How to save your young tomato and pepper plants from a deadly damping off disease


How to save your tomatoes or peppers from a deadly damping off disease.

Damping-off is a soil-borne fungal disease that affects seeds and new seedlings. The disease leads to the decay of germinating seeds and young seedlings. It is mainly an early season problem, causing the greatest losses in cool, wet soils.

Several different pathogens that kill or weaken seeds or seedlings before or after they germinate are the ones that cause damping off.

Although over 10 soil-borne fungi and fungus-like organisms are a cause of damping-off, only a few of them are frequently associated with the disease. Pythium aphanidermatum is one of the most important pathogens to cause damping off disease in nurseries and a major constraint in the production of tomato and bell pepper. Several fungi can cause decay of seeds and seedlings including species of rhizoctonia, fusarium and phytophthora. However, species of the soil fungus pythium are most often the trouble causer.

Damping off usually thrives when old seed is planted in cold and wet soil and is further increased by poor soil drainage. Once introduced to a seedling tray, the damping off pathogens easily move from plant to plant by growing through the potting media or in shared irrigation water.

Garden soil often contains small amounts of the damping off pathogens. If you use garden soil to fill seedling trays, you could introduce the damping off pathogens that cause the disease into the warm wet conditions best for seed growth.

There are various symptoms associated with damping off. These reflect the variety of different pathogenic organisms which can cause the condition. However, all symptoms result in the death of at least some seedlings in any given population.

Although fungi live in the soil and water, spores spread through the air and can move quickly from one seed tray, or garden row, to another. Affected plants appear as if they have been cut off at the base. Once the process is underway, it's hard to save even a few of your plants. Prevention is the best cure. The post-emergence phase is characterized by the infection of the young, juvenile tissues of the collar at the ground level. The infected tissues become soft and water soaked. The seedlings topple over or collapse.

Once tomato or bell pepper seedlings reach the 2- or 3-leaf stage, they are no longer susceptible to infection by Pythium or Rhizoctonia; however, Phytophthora can infect tomato or pepper plants at any stage. Older plants hardly succumb to damping off because the production of secondary stem tissue forms a protective barrier and limits fungal penetration.

There is no cure for plants that already have damping off. However, you can easily prevent the problem by providing good air circulation.

Here are some of the ways of preventing damping off.

Seed treatment with fungal culture Trichoderma viride (4 grams per kg of seed) or Thiram (3 grams per kg of seed) is the major preventive measure to control the pre-emergence damping off. You can also Spray 0.2% Metalaxyl when there is cloudy weather.

Sowing seeds in a sterilized growing medium can be effective, although fungal spores may still be introduced to the medium, either on the seeds themselves or after sowing (in water or on the wind).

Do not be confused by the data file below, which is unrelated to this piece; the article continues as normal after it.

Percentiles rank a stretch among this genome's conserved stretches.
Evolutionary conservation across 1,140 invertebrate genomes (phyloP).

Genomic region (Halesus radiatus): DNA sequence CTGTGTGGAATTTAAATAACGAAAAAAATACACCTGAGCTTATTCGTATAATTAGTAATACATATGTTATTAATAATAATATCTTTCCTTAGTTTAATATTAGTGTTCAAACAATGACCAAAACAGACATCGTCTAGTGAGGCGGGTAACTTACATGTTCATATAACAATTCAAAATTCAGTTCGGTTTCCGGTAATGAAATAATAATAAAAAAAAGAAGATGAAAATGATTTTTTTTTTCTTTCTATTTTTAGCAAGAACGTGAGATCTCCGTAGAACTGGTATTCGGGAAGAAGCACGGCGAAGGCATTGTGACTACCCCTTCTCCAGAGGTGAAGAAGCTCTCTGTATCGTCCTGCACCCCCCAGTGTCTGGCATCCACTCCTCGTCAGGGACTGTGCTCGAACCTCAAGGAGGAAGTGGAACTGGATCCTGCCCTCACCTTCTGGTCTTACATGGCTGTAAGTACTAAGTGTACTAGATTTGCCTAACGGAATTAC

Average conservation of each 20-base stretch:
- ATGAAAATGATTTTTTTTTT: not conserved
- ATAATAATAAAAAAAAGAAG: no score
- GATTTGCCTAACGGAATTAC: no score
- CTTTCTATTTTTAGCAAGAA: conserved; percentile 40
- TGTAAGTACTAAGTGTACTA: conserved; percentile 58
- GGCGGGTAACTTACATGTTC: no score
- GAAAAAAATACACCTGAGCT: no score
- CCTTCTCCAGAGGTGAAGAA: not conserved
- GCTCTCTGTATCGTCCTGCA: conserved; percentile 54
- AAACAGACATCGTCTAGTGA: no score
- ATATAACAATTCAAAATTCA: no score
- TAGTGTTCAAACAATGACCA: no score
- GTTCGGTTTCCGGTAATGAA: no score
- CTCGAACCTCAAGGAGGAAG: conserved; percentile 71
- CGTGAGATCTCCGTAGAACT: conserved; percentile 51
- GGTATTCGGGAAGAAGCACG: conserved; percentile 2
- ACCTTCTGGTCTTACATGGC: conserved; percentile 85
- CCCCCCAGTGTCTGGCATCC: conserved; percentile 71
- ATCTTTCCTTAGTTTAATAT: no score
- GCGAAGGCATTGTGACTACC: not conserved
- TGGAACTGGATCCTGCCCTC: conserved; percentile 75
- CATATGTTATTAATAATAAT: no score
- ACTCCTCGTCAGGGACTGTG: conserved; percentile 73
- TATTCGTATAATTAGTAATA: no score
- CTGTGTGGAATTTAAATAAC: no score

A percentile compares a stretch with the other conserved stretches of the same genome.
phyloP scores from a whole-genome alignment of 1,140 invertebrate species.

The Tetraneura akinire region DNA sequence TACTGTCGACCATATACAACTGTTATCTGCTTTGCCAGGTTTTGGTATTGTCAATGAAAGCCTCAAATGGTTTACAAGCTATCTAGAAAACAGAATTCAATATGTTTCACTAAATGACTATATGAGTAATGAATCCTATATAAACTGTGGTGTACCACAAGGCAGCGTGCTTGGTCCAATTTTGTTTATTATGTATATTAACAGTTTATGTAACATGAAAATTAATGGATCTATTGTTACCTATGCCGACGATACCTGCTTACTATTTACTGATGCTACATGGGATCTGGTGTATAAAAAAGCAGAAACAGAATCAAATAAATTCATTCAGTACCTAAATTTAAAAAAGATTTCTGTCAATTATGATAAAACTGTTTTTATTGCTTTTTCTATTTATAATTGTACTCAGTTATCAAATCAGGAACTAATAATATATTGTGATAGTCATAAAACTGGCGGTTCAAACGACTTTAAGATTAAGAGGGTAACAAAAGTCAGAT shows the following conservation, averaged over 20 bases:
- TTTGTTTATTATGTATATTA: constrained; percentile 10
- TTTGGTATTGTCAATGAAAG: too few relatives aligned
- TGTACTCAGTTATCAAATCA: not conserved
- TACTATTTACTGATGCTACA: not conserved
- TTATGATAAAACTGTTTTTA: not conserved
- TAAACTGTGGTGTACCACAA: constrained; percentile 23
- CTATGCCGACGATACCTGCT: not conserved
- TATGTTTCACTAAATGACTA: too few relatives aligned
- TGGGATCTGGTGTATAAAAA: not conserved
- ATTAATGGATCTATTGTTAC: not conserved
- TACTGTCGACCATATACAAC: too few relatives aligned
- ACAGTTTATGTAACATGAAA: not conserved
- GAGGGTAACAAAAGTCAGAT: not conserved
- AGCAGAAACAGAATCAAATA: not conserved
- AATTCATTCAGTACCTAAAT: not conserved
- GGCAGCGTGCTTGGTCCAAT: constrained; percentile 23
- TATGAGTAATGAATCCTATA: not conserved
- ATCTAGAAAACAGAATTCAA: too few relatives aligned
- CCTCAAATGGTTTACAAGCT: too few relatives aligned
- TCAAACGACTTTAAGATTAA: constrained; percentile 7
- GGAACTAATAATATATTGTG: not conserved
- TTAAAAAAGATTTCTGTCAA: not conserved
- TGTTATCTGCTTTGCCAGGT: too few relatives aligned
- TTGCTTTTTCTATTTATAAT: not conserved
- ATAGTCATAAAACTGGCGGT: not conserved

To reduce survival of the pathogens, remove and discard diseased plants, and sterilize containers to remove dust, planting medium, and soil particles in which spores can survive.

If possible, avoid planting when the soil is cool; seeds germinate faster and seedlings are more vigorous when the soil is warm, so they are less likely to be damaged. The use of fungicide seed treatments can help prevent damping-off. When seedling loss is extensive, replanting may be necessary.

Never water your seed bed or young tomato or pepper plants after mid day, so that the soil surface and the plants are dry by evening. Also avoid over-watering young tomato and pepper seedlings.

Sterilize all used pots and trays in a solution of 10% household bleach by soaking for 30 minutes. Use new potting mix to fill trays. Don't reuse potting mix and don't use garden soil or compost.

Select well-draining nursery sites away from tomato or pepper fields.

Elevate seed beds to improve drainage and avoid placing nursery in a humid place. Do not over water because this favours the diseases. You may only irrigate early in the day to allow rapid drying of leaves.

Disinfect seedling pots and trays with bleach (=NaOCl) before storage. Wear gloves or wash hands with water afterwards, because bleach is toxic.

Uproot diseased seedlings. Bury deeply, or put into plastic bags and burn. Once your seeds or seedlings are affected, chemical sprays are of no help. However, Further spread can be slowed by spraying products containing mancozeb.

Do not apply fertilizer to seedlings until several true leaves have developed. Then apply 1 quarter strength standard soluble fertilizer. Many potting mixes contain slow release fertilizer and do not require any fertilizer application.

Maintain a low pH. Your tomato or pepper plant's possibility of suffering from damping off gets higher as the potting mix or garden soil pH rises. Municipal water usually contains chlorine and therefore it's normally alkaline. So if you water your garden or seedbed with tap water, you are therefore constantly increasing the pH of your soil. Therefore, your tomato or pepper plants' probability of suffering from damping-off disease increases. So always know the pH of your tap water as well as the pH of your soil and make sure you always strive to maintain a pH of around 5.5.